Cracking down on Hurriyat

Tightening curbs on separatist leaders in Kashmir not a good idea under present conditions
ActIT Jammu, ASP.net Projects, Java, Vb.net, C# Training Jammu

If there is method in the madness of tightening curbs on separatist leaders in Kashmir, it might be politically a foolish idea. Whatever shape the legal discourse in courts about recent controversy around JKLF leader Yasin Malik’s arrest takes, the question that needs to be grappled with is whether such arbitrary methods help aggravate or ameliorate a situation. Legally, Malik’s arrest in a case pending against him since 1987 will have a certain legitimacy. But the timing of coinciding this sudden penchant for digging up a 30 year old case and selectively cracking down at Malik at a time when is reported to have made some efforts to unite the various divided factions of Hurriyat and other separatist leaders, makes it important to judge the incident not just from the legal but also from the political point of view.

Is it coincidence that Malik has been selectively picked up and singled out from the list of other accused in the case? Or is it timed with the unity efforts that he is involved with, as claimed by Malik himself? It is probable that this crackdown is designed to serve the purpose of opposing such an effort. Who stands to gain out of this? Is it Mehbooba Mufti and her Peoples Democratic Party? The party may have only a short term interest in keeping such unity efforts postponed because strengthening the Hurriyat in run up to Anantnag elections can strengthen any boycott call and thus harm the party vote bank interests. Mehbooba may wish to protect such an interest but would it be at the cost of earning herself the tag of being repressive and ruthless by beating up family members of Yasin Malik while raiding his house, as has been alleged? The PDP’s long term interest, if its leaders have the farsight to understand, lies not in weakening or cracking down on the Hurriyat but in allowing it a space. Mufti Sayeed became successful in providing an atmosphere of relief in 2002 solely because he did away with the culture of restrictions and frequent arrests of civilians as well as separatist leaders but hijacked their very agenda of dialogue and peaceful resolution of Kashmir. The present PDP regime is unable to repeat that magic, not only because of it is difficult to maintain partnership with BJP but also because New Delhi’s policy with respect to Kashmir changed a vast deal since Mufti’s last tenure.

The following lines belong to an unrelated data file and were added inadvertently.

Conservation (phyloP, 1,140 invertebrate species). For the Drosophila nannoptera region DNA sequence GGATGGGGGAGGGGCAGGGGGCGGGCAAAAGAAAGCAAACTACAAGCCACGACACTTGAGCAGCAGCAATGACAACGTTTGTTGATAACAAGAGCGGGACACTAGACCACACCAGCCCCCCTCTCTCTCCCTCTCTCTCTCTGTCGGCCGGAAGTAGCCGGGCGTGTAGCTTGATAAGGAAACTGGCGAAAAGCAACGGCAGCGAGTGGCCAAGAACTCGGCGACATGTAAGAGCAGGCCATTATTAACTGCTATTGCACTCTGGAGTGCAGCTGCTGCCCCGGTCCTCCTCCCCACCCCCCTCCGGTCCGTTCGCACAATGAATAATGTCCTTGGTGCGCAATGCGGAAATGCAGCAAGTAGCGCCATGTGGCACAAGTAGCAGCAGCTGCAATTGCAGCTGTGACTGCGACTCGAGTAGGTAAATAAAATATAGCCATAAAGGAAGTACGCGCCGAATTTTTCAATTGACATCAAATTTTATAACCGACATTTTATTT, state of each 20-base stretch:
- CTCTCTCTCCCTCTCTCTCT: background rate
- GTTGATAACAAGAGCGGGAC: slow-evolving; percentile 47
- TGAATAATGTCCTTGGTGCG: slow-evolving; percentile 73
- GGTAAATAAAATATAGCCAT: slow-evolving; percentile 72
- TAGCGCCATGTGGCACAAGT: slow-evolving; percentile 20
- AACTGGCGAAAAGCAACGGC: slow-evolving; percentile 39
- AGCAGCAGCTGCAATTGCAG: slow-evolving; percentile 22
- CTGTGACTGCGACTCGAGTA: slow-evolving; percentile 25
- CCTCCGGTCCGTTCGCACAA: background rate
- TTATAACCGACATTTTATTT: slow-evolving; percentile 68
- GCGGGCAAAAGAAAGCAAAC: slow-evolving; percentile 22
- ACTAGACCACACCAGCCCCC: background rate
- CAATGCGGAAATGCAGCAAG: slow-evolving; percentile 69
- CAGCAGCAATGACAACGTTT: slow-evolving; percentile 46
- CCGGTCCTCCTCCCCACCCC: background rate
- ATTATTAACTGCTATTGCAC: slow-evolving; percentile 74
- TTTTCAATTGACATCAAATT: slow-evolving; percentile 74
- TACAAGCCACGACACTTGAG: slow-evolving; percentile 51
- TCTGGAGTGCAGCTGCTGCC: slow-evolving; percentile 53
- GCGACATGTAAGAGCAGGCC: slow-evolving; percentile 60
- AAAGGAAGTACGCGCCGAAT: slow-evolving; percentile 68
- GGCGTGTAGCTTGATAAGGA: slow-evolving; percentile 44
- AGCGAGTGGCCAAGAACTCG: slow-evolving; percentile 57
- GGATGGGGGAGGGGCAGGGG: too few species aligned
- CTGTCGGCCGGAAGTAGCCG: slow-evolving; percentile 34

Malik’s arrest also needs to be contextualized in the way the central government responds to the larger Kashmir issue. Post 2007, successive government at the Centre have shown little desire for a peace process in Kashmir and Malik’s arrest is not a novel departure but a part of that tightening control and repression. It is no secret that in the last few years, the separatists have spent more time in jails or under house arrests rather than as free persons, crackdowns on civilians have increased and arresting youth randomly has become the norm. It happened during the Omar government. It is happening now and with a far greater speed. Omar failed in resisting the pressures even though he made some initial feeble efforts to reduce the footprints of military also because he thought of his own short term interests that such repressive policies could serve. Will Mehbooba be foolish enough to repeat the same mistake? If the recent actions serve any purpose for her, mostly with respect to vote bank politics, is she being blinded by such petty interests to create a larger problem for herself. Or would she be able to resist diplomatically with some degree the pressures of the Centre and her alliance partner because a complete surrender would only squeeze her own space? As for the BJP, which is now trying to broaden its horizon by improving its foreign relations with several countries, tightening its control over Kashmir and introducing more repression there will go against its own interests. India’s deals with Iran can be successful only by factoring in Pakistan and for peace with Pakistan, it cannot ignore Kashmir, even if it can at best patch up a cosmetic effort. For the sake of peace, any brutality in dealing with Kashmir will be counter-productive. Even for the sake of BJP’s and PDP’s own interests.